Traditional vs Agile Project Management

Traditional vs Agile Project Management

Project management is a constantly evolving field. PM is a proven method to increase productivity and streamline processes. It is a force to be reckoned with in today’s world. Although the ultimate goal of project managers is the same, the approach they take to achieving it may differ. Change is a time for a shift in attitude and a transformation of the way things are. There are two types of project managers when it comes to project managing: traditional project management or agile project management. Which one is better? Why should one choose one over the other and what will produce better results? Read on to find out the answers. The Differences: There is a key difference between the two methods. These are just a few. Structure

Traditional: This is the traditional structure for project management. This is also known as the waterfall approach. This management system ensures that all phases of a process occur in a sequential order. Each phase ends and the next begins. This ensures that all processes flow smoothly, much like a waterfall. It is well-structured and very linear. All phases are clearly defined, starting with the idea of a project, through its development, corrections, and delivery. Each stage must be completed before the next one can begin. Agile: Agile project management doesn’t follow a specific order. Agile project management favors an iterative, incremental approach. This case involves many development cycles and phases, which all operate simultaneously. The progress of any phase does not affect the start and end points of any phase. Complexity of the project

Traditional: This suits smaller projects or those with less complexity. This model is linear and can be affected by sudden changes or complexity. Sometimes, a little snag can force the team to go back and start over. Agile project management is best for complex projects. Complex projects may have many interconnected phases and one phase may depend on several others, as opposed to a single one in simple projects. These structures are more suited to agile methods, which are better able to adapt to them. They are therefore preferred for larger and more complex projects. Adaptability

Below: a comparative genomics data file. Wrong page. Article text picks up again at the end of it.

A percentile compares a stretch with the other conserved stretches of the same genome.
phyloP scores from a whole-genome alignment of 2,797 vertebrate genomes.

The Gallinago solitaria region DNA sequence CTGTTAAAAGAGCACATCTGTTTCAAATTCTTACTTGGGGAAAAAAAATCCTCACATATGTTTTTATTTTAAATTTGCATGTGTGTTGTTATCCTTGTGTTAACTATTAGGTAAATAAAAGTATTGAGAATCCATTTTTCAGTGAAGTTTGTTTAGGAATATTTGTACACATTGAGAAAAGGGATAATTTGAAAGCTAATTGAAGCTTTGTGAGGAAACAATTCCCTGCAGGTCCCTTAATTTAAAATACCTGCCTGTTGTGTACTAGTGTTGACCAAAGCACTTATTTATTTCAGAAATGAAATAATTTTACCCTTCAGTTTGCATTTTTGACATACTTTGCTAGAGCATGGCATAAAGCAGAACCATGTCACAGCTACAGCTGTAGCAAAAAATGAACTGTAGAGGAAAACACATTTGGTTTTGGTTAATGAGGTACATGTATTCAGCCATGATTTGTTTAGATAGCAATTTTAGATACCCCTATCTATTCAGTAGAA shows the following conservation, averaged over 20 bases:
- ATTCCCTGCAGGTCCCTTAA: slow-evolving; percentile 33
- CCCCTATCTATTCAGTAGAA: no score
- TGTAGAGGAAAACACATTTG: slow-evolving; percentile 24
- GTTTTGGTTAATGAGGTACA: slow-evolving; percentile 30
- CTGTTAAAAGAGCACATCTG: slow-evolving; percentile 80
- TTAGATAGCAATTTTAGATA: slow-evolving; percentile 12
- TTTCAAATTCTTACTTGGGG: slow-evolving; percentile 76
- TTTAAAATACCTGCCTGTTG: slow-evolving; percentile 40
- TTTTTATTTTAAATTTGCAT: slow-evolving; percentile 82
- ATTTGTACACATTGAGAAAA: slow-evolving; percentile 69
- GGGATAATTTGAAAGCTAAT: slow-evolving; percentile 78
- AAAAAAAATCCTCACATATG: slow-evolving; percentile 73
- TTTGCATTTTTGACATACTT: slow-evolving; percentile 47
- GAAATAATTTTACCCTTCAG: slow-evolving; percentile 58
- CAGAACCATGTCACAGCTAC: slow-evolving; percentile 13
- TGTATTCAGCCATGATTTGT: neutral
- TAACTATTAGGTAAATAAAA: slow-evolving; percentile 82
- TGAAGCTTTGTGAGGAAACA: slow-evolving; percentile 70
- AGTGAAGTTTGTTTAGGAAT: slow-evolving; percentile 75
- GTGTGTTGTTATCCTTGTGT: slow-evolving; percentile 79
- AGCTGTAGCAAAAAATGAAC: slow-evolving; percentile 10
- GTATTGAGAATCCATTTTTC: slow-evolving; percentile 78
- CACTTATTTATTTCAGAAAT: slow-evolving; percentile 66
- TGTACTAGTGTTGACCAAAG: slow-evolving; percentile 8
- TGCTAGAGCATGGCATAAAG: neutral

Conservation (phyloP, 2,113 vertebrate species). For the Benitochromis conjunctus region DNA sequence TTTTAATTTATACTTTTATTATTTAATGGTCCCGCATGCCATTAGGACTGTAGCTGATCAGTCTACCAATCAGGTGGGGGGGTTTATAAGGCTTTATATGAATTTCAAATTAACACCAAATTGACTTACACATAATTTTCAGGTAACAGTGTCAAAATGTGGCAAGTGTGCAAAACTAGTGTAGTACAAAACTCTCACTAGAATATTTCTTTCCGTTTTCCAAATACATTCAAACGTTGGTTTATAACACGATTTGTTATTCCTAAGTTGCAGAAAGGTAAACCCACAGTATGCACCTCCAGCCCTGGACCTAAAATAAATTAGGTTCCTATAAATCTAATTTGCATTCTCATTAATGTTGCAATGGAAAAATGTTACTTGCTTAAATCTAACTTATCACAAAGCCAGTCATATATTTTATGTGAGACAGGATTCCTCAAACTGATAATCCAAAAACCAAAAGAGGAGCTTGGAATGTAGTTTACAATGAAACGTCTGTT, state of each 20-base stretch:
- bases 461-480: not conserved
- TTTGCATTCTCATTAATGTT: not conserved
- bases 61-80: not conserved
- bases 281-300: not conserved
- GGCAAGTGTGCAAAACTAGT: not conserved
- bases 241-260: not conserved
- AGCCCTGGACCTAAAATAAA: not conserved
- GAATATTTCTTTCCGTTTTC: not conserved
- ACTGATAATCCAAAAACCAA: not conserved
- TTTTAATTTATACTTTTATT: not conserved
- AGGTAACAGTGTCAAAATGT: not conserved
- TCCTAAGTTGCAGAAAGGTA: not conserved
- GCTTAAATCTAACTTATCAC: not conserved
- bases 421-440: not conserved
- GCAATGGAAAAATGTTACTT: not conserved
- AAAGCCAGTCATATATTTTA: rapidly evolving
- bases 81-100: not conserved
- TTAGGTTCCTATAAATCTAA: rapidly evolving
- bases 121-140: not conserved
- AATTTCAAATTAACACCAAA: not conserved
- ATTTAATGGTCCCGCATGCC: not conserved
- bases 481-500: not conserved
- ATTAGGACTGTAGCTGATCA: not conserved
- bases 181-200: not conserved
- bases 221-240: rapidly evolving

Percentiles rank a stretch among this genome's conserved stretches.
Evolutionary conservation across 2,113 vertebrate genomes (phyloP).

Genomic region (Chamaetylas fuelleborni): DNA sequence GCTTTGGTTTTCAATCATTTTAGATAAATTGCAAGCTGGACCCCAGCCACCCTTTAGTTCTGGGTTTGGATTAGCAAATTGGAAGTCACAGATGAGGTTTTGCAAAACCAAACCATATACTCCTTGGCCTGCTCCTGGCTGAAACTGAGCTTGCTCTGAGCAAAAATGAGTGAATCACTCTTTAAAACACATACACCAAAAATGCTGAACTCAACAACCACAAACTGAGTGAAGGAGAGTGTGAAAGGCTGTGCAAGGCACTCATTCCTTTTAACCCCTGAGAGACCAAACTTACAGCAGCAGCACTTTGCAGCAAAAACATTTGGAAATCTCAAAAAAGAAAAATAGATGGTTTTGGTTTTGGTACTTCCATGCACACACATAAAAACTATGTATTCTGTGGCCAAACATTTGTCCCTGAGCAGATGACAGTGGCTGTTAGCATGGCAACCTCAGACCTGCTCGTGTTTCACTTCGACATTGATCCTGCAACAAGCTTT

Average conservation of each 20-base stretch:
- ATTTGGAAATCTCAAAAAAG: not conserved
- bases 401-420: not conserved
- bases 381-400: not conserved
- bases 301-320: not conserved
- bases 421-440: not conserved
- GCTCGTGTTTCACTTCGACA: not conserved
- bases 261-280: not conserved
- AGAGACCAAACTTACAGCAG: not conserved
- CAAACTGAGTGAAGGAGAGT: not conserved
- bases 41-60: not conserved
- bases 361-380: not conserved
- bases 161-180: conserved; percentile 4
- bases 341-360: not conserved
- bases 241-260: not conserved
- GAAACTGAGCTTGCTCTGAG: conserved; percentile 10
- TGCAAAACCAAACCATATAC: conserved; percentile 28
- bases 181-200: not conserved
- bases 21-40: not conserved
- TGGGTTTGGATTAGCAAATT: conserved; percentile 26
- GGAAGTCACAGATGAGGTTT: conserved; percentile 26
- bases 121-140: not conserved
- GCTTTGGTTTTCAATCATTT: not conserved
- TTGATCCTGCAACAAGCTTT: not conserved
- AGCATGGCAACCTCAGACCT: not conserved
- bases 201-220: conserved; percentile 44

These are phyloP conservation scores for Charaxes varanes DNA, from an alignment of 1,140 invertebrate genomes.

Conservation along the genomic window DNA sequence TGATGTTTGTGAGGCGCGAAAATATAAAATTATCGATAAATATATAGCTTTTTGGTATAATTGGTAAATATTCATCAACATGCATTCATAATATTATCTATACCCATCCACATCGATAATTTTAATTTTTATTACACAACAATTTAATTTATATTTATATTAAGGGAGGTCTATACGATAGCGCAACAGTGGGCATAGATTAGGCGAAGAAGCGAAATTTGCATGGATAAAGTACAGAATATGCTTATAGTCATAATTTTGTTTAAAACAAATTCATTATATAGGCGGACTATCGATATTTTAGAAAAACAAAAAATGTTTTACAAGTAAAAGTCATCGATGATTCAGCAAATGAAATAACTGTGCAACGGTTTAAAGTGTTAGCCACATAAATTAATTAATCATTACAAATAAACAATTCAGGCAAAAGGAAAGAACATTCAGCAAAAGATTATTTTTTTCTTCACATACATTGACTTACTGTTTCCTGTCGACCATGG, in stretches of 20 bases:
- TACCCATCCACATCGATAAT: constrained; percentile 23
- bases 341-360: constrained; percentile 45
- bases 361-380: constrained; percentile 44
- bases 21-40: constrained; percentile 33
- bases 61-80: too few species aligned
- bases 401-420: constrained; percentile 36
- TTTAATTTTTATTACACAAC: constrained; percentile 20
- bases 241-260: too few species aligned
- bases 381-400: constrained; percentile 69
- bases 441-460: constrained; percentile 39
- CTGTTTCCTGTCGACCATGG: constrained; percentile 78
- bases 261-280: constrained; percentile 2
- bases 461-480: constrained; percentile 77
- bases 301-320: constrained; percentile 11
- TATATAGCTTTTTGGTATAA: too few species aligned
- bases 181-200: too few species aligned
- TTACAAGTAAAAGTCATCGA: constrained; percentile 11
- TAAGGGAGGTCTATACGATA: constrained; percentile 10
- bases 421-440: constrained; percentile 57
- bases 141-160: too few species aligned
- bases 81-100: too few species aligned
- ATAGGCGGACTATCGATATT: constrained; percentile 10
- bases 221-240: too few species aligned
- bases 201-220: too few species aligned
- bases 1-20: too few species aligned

Traditional: Traditional approaches are not flexible to sudden changes in plans. They assume that once a phase has been completed, it will not need to be re-evaluated. Traditional project management is not able to adapt to changes in client requirements or other unforeseen circumstances. You can’t just start over. This is a waste of time and effort. Agile: This method is flexible and adaptable because it is not linear. Complex projects often involve many interconnected phases. A change in one phase could have an impact on the next. Project managers can take calculated risks when managing complex projects because of their adaptability. You can expect feedback and changes.

Traditional: Every step of the project must be clearly defined from the beginning. This is because it cannot accommodate any major changes or feedback that might necessitate a modification in the process. Most often, the project budget and delivery time are set and cannot be changed. Agile: This method allows for high tolerance for change. This system is flexible and encourages feedback that can help improve the system.